Product: Zenix SSRV Rocket Kit

By the late 1990s Estes management was interested in sales beyond those to hobby distributors/hobby shops. There was no bigger outlet for product than Wal-Mart.
Wal-Mart was/is a mass-merchandiser and it’s customers are not necessarily hobbyists used to working with traditional model rocket materials (balsa, unpainted body tubes, water-slide decals). Products for the Wal-Mart consumer needed to have quick assembly times so the rocket can be launched as soon as possible after purchase.

Along with this the product needed to have a ‘toy’ appeal in that it had ‘play value’, that is, the rocket had to do more than just go up and come down.
This lead to such models as the Astrocam RTF (Camera), Shellshocked/Omloid (Egg carrier), Bailout/Free Fall (Ejects an action figure), Mach 12 (Change fin styles), Manta (Glider), Skywinder and Turbo Copter (Helicopter recovery).

There was one more model announced in this trend for 1998 and it was named the Zenix SSRV. The Zenix was a large rocket over thirty inches tall and nearly one-and-a-half inches in diameter (BT-55). The big feature of the Zenix is that it would drop three simulated external boosters upon ejection of the recovery parachute. These boosters would return to the ground under streamer recovery.

The Zenix SSRV was shown in the 1998 Estes catalog and some marketing fliers but never made it into stores.

Rumors for why this happened discuss initial problems with the three external boosters not reliably falling away from the model. Sometimes all three boosters fell away and sometimes none of them came off. This required more R&D effort and additional work done to the mold for the plastic parts.

Eventually, the problem was resolved. A production run of many thousands of kits were produced and made ready for delivery. According to unsubstantiated stories Estes took the Zenix SSRV model to the Wal-Mart buyers who showed no interest in the kit.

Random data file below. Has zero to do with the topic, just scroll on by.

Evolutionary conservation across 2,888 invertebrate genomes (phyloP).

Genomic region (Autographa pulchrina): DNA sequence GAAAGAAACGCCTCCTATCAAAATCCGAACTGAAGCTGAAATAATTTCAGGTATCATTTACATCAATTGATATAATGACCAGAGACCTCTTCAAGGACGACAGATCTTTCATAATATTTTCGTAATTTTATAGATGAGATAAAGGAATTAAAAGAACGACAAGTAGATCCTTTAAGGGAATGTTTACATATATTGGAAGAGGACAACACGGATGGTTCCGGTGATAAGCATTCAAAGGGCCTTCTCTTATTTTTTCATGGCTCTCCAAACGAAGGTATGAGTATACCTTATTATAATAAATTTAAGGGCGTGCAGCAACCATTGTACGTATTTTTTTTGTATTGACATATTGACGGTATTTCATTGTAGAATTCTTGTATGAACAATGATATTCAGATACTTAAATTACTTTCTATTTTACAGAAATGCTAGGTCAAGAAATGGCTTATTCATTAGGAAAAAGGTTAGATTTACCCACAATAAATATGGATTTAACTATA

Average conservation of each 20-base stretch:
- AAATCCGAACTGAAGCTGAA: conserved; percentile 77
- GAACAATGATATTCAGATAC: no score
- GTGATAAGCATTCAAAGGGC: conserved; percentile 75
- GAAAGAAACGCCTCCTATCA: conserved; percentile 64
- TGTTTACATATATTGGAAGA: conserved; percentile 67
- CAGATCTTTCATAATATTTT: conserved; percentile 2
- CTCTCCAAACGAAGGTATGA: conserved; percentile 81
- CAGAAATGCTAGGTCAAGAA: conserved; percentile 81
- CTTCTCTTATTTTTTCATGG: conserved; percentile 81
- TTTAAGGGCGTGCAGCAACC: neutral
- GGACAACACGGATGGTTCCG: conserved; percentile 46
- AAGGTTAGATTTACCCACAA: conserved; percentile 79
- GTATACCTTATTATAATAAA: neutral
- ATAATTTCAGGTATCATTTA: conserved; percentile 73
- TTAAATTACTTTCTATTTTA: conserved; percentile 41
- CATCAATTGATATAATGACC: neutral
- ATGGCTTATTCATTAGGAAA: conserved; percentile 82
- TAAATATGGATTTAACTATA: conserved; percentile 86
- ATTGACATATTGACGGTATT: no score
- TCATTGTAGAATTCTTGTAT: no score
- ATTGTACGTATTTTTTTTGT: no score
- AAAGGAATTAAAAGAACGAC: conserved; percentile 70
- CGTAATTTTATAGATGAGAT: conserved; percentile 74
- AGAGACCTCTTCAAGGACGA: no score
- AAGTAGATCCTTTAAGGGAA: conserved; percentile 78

One would think that Estes would still ship the Zenix model to hobby distributors without an order from Wal-Mart. That’s not what happened. For unknown reasons Estes management decided to scrap all the finished Zenix SSRV kits. Some parts were salvaged from the kits but the rest (Packaging, instructions, decals and plastic parts) went to the landfill.

The pictures attached to this post display the packaging and parts for a Zenix SSRV kit. This is the only one of these kits I have ever seen but it suggests that other examples may exist.

(Note: The pictures did not display in the order I wanted)
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Name:  Estes Zenix SSRV 008 Parts Bag 2 Displayed.jpg
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Name:  Estes Zenix SSRV 007 Parts Bag 2.jpg
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Name:  Estes Zenix SSRV 006 Parts Bag 1.jpg
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Name:  Estes Zenix SSRV 005 Parts Bag 1.jpg
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Name:  Estes Zenix SSRV 004 Box side 2.jpg
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Name:  Estes Zenix SSRV 002 Box back.jpg
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Name:  Estes Zenix SSRV 001 Box front.jpg
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Name:  Estes Zenix SSRV 009 Box Front with Hang Tab.jpg
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  #20  
Old 04-10-2016, 06:37 PM
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Scrappin the Zenix sounds like an idiotic write-off decision by that know-nothing-about-hobbies Tunick.
I can't imagine anyone NOT happy he is gone.
It's a MAJOR wonder Estes survived his 'leadership'